he cost of college is skyrocketing. The labor market is atrocious. Employers demand a college degree for pretty much any job these days. Yes, at this point, it has become commonplace to note the crushing burden of college debt (the total amount of which is now something like $1.2 trillion). But there's another side to this story that hasn't gotten as much play: the implications for debt collection.
Debt delinquency exploded during the financial crisis, but has since steadily decreased for every type of debt — except that of students. Because the bankruptcy code is badly skewed when it comes to student loans, total debt collection has risen steadily. Students are now the fuel for one of America's more predatory agencies, which is saying a lot.
Here's how it happened, and what we might do about it.
Kevin Drum posted these two amazing charts recently from the New York Fed report on household debt. Here is the percent of each kind of debt that is delinquent. Just look at what's happening to student debt compared to the others:
And here's total debt collection:
Look at the first chart: Delinquency has fallen sharply since 2009 for everything but student debt. Now, look at the second: Total collection is actually up overall, a trend that must be driven in part by the similar increase in student debt.
This jibes with the fact that student debt is treated much more harshly than almost any other kind in the bankruptcy code. It's nearly impossible to discharge during a typical bankruptcy proceeding — it took one guy 10 years in court to get his law school loans partially discharged in such a situation. And student debt can follow people to the grave and beyond, making it closer to indentured servitude than a regular loan. (Though at least we aren't putting broke students into our shiny new system of debtor's prisons — yet.) There's no reason for this discrepancy, of course, it's just a dumb policy from decades ago that now can't be changed because of Congressional gridlock.
That horrible policy, plus the ever-increasing pile of student debt, plus a college degree's outsized role in landing a good job, has created a golden opportunity for amoral collection agencies to make vast sums hounding people who tried their luck with college and didn't make it, for whatever reason.
There has been a bit of progress here and there on this problem. Last year the federal government announced it would stop actively incentivizing atrocious behavior on the part of collectors it employs, and Kirsten Gillibrand has a bill which would allow students to refinance their debt at 4 percent interest if they've got a higher rate.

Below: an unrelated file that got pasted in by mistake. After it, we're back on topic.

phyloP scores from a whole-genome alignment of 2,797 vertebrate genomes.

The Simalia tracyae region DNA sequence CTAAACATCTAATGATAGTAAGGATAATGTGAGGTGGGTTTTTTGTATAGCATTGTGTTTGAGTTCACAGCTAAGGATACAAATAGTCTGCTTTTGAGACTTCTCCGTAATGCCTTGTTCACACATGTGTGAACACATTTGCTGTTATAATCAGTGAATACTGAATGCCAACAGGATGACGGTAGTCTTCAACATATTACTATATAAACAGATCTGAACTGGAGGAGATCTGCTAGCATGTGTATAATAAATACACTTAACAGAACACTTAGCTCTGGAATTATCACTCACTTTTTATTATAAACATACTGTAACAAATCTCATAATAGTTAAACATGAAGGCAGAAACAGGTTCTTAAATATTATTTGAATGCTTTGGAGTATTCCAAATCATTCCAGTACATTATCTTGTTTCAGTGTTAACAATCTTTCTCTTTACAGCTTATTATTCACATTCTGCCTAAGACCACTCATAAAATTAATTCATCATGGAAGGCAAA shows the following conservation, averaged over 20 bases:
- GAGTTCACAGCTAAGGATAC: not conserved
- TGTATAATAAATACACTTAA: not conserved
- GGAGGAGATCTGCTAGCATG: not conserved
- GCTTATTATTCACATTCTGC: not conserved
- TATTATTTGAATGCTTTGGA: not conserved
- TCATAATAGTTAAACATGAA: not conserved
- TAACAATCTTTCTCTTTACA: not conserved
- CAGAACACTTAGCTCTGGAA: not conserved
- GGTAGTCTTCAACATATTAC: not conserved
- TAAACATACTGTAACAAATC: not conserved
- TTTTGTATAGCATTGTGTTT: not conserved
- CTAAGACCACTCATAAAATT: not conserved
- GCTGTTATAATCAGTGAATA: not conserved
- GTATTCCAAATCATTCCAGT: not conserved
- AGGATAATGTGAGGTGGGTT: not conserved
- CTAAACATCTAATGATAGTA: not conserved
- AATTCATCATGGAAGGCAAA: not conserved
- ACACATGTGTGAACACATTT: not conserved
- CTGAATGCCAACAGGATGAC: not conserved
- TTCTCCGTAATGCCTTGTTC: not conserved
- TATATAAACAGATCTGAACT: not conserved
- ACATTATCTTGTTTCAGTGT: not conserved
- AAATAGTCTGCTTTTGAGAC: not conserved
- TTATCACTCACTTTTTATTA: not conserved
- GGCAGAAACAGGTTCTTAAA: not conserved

These are positive developments, but there's really no reason we shouldn't be considering some more fundamental changes to the education finance system. Student loan debt obviously ought to be dischargeable in bankruptcy, just for starters, and we ought to put pressure on the rankings and prestige systems that cause colleges to jack up prices for no obvious benefit to the student. And shoot, why not try mass debt forgiveness, so long as we're thinking boldly? If Wall Street got a do-over after the financial crisis, seems fair for America's struggling students.
Furthermore, why use debt to finance education subsidies in the first place? As with many policy objectives, America has traditionally pushed education subsides through loans and tax incentives, because that allows us to pretend like we aren't spending money when we really are. We should be wary of schools using subsidies to just hike prices and hire a slew of pointless administrators, but to the extent that education is subsidized, we ought to be doing it with straight cash transfers rather than loans, which would be clearer, fairer, and avoid crippling graduates with debt.
In any case, all that is almost certainly impossible for the time being. But as we've seen, debt collection isn't going away, and if any sort of reform ever becomes politically feasible, we ought to aim high rather than tinkering around the edges.
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